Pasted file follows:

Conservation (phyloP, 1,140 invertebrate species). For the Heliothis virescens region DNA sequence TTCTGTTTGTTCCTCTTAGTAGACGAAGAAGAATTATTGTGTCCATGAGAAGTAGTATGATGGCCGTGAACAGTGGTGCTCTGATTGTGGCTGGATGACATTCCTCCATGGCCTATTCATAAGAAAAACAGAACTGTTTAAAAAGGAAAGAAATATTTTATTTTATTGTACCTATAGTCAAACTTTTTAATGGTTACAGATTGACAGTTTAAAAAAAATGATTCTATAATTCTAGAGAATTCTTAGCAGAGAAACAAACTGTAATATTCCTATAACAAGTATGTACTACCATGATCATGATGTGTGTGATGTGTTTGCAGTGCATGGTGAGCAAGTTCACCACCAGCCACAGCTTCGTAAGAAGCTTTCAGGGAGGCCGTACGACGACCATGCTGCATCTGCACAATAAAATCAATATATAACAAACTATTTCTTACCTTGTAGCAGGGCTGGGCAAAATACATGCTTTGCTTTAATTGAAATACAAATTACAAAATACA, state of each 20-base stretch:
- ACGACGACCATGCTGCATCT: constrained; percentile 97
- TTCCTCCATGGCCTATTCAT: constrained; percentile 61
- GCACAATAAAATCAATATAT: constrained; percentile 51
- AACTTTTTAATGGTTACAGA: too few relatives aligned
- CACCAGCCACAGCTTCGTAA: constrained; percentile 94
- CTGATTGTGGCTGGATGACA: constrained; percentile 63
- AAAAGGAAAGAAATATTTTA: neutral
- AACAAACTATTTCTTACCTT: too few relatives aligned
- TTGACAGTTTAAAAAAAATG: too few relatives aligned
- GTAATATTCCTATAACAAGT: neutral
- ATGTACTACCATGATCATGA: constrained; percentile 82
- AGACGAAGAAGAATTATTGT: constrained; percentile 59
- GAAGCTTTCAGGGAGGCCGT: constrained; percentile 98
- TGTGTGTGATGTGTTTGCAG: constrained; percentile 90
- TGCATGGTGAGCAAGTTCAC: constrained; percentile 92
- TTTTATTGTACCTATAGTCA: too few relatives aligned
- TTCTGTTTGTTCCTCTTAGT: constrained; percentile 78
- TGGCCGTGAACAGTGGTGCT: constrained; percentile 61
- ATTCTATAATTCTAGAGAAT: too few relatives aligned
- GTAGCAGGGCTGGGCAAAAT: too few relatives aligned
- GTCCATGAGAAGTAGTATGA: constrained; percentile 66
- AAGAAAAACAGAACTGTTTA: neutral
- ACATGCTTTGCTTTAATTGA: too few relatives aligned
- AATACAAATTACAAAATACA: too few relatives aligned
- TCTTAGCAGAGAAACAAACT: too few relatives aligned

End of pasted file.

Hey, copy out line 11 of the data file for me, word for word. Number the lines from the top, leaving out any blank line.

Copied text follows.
- GTAATATTCCTATAACAAGT: neutral